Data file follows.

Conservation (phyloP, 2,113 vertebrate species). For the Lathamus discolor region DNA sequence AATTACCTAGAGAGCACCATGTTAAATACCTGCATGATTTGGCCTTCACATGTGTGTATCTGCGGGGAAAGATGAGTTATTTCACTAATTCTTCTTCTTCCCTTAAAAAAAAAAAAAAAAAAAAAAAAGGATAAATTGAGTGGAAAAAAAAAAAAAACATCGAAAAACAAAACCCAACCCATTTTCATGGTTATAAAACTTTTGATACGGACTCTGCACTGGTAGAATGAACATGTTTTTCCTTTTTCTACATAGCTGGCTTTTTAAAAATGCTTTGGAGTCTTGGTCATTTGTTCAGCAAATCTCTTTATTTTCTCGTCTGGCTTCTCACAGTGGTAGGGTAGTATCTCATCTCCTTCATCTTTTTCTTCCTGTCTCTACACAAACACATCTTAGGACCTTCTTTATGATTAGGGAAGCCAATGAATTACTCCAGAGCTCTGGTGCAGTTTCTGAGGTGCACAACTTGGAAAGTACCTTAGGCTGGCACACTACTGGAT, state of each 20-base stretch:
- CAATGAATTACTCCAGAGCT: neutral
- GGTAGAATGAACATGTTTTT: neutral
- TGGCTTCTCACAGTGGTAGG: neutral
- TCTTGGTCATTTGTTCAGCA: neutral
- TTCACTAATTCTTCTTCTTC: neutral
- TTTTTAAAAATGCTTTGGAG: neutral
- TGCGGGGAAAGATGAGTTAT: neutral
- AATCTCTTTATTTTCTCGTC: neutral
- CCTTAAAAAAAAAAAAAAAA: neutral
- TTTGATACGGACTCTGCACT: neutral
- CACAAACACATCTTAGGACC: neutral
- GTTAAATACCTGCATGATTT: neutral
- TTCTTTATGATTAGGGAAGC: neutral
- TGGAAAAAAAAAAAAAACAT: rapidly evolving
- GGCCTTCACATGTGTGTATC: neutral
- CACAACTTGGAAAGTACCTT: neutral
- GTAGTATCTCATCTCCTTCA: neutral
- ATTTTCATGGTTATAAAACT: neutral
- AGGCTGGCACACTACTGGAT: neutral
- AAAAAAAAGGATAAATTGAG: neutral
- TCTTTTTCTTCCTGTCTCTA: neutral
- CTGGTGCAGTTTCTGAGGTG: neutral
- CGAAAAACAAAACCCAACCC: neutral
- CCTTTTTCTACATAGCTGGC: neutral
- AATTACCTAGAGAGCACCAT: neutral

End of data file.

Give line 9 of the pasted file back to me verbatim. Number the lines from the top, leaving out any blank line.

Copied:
- AATCTCTTTATTTTCTCGTC: neutral